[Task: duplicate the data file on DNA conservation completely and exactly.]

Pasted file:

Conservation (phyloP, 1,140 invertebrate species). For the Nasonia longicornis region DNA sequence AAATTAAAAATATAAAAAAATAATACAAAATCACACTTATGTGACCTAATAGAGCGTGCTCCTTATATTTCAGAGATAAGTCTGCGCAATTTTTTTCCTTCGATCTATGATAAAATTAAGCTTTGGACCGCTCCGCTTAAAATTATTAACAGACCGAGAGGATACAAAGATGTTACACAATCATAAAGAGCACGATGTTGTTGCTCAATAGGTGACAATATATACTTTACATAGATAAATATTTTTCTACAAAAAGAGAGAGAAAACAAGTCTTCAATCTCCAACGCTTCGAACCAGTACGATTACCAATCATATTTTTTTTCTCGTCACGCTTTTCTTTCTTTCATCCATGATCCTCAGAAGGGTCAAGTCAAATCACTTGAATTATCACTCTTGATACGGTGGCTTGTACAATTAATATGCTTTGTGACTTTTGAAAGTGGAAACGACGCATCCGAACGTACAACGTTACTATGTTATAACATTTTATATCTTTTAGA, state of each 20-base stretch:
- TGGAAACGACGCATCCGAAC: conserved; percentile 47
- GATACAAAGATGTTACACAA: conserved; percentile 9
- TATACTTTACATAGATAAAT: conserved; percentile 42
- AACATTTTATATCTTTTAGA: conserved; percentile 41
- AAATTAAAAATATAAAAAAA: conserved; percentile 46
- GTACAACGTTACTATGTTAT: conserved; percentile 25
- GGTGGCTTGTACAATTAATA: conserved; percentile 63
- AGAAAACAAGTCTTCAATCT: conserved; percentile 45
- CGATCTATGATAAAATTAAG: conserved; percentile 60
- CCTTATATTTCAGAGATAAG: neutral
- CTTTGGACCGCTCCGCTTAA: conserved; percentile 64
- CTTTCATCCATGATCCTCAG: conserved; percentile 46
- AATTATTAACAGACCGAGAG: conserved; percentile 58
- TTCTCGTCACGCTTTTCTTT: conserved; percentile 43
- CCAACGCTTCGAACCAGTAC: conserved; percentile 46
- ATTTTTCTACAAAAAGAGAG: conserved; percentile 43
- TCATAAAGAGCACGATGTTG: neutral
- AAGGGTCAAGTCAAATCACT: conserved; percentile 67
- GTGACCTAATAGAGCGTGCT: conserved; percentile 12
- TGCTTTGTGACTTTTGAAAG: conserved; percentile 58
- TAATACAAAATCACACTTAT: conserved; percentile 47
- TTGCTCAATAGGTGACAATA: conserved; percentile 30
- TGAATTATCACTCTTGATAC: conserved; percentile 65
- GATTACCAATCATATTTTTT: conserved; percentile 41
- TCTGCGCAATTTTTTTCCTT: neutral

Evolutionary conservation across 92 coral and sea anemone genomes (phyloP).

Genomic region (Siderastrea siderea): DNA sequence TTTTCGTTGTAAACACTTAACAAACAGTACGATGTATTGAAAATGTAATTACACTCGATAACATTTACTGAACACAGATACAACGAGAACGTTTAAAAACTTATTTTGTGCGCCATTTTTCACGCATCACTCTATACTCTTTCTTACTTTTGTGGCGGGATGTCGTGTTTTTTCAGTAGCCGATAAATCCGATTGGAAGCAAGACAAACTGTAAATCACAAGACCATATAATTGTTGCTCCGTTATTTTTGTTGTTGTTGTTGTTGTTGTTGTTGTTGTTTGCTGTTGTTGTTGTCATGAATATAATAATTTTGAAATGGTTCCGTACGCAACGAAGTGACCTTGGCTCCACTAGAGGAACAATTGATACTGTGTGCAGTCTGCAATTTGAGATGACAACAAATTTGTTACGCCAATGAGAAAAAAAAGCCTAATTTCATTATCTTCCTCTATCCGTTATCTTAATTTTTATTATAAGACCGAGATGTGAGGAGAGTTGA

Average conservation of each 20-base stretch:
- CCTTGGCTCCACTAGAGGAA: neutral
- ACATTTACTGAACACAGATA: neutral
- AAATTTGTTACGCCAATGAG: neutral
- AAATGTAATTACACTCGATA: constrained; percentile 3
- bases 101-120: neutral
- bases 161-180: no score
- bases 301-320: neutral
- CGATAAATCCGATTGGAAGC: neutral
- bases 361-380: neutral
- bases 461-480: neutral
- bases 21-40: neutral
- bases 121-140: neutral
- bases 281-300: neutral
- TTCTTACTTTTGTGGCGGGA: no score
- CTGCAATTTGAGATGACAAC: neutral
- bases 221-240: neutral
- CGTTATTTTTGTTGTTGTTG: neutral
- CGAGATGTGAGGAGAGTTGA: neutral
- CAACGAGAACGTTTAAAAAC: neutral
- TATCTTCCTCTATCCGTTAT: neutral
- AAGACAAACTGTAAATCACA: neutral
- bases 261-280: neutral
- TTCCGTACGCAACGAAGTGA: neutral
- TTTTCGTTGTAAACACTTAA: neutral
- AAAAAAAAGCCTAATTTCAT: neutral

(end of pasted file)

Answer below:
Conservation (phyloP, 1,140 invertebrate species). For the Nasonia longicornis region DNA sequence AAATTAAAAATATAAAAAAATAATACAAAATCACACTTATGTGACCTAATAGAGCGTGCTCCTTATATTTCAGAGATAAGTCTGCGCAATTTTTTTCCTTCGATCTATGATAAAATTAAGCTTTGGACCGCTCCGCTTAAAATTATTAACAGACCGAGAGGATACAAAGATGTTACACAATCATAAAGAGCACGATGTTGTTGCTCAATAGGTGACAATATATACTTTACATAGATAAATATTTTTCTACAAAAAGAGAGAGAAAACAAGTCTTCAATCTCCAACGCTTCGAACCAGTACGATTACCAATCATATTTTTTTTCTCGTCACGCTTTTCTTTCTTTCATCCATGATCCTCAGAAGGGTCAAGTCAAATCACTTGAATTATCACTCTTGATACGGTGGCTTGTACAATTAATATGCTTTGTGACTTTTGAAAGTGGAAACGACGCATCCGAACGTACAACGTTACTATGTTATAACATTTTATATCTTTTAGA, state of each 20-base stretch:
- TGGAAACGACGCATCCGAAC: conserved; percentile 47
- GATACAAAGATGTTACACAA: conserved; percentile 9
- TATACTTTACATAGATAAAT: conserved; percentile 42
- AACATTTTATATCTTTTAGA: conserved; percentile 41
- AAATTAAAAATATAAAAAAA: conserved; percentile 46
- GTACAACGTTACTATGTTAT: conserved; percentile 25
- GGTGGCTTGTACAATTAATA: conserved; percentile 63
- AGAAAACAAGTCTTCAATCT: conserved; percentile 45
- CGATCTATGATAAAATTAAG: conserved; percentile 60
- CCTTATATTTCAGAGATAAG: neutral
- CTTTGGACCGCTCCGCTTAA: conserved; percentile 64
- CTTTCATCCATGATCCTCAG: conserved; percentile 46
- AATTATTAACAGACCGAGAG: conserved; percentile 58
- TTCTCGTCACGCTTTTCTTT: conserved; percentile 43
- CCAACGCTTCGAACCAGTAC: conserved; percentile 46
- ATTTTTCTACAAAAAGAGAG: conserved; percentile 43
- TCATAAAGAGCACGATGTTG: neutral
- AAGGGTCAAGTCAAATCACT: conserved; percentile 67
- GTGACCTAATAGAGCGTGCT: conserved; percentile 12
- TGCTTTGTGACTTTTGAAAG: conserved; percentile 58
- TAATACAAAATCACACTTAT: conserved; percentile 47
- TTGCTCAATAGGTGACAATA: conserved; percentile 30
- TGAATTATCACTCTTGATAC: conserved; percentile 65
- GATTACCAATCATATTTTTT: conserved; percentile 41
- TCTGCGCAATTTTTTTCCTT: neutral

Evolutionary conservation across 92 coral and sea anemone genomes (phyloP).

Genomic region (Siderastrea siderea): DNA sequence TTTTCGTTGTAAACACTTAACAAACAGTACGATGTATTGAAAATGTAATTACACTCGATAACATTTACTGAACACAGATACAACGAGAACGTTTAAAAACTTATTTTGTGCGCCATTTTTCACGCATCACTCTATACTCTTTCTTACTTTTGTGGCGGGATGTCGTGTTTTTTCAGTAGCCGATAAATCCGATTGGAAGCAAGACAAACTGTAAATCACAAGACCATATAATTGTTGCTCCGTTATTTTTGTTGTTGTTGTTGTTGTTGTTGTTGTTGTTTGCTGTTGTTGTTGTCATGAATATAATAATTTTGAAATGGTTCCGTACGCAACGAAGTGACCTTGGCTCCACTAGAGGAACAATTGATACTGTGTGCAGTCTGCAATTTGAGATGACAACAAATTTGTTACGCCAATGAGAAAAAAAAGCCTAATTTCATTATCTTCCTCTATCCGTTATCTTAATTTTTATTATAAGACCGAGATGTGAGGAGAGTTGA

Average conservation of each 20-base stretch:
- CCTTGGCTCCACTAGAGGAA: neutral
- ACATTTACTGAACACAGATA: neutral
- AAATTTGTTACGCCAATGAG: neutral
- AAATGTAATTACACTCGATA: constrained; percentile 3
- bases 101-120: neutral
- bases 161-180: no score
- bases 301-320: neutral
- CGATAAATCCGATTGGAAGC: neutral
- bases 361-380: neutral
- bases 461-480: neutral
- bases 21-40: neutral
- bases 121-140: neutral
- bases 281-300: neutral
- TTCTTACTTTTGTGGCGGGA: no score
- CTGCAATTTGAGATGACAAC: neutral
- bases 221-240: neutral
- CGTTATTTTTGTTGTTGTTG: neutral
- CGAGATGTGAGGAGAGTTGA: neutral
- CAACGAGAACGTTTAAAAAC: neutral
- TATCTTCCTCTATCCGTTAT: neutral
- AAGACAAACTGTAAATCACA: neutral
- bases 261-280: neutral
- TTCCGTACGCAACGAAGTGA: neutral
- TTTTCGTTGTAAACACTTAA: neutral
- AAAAAAAAGCCTAATTTCAT: neutral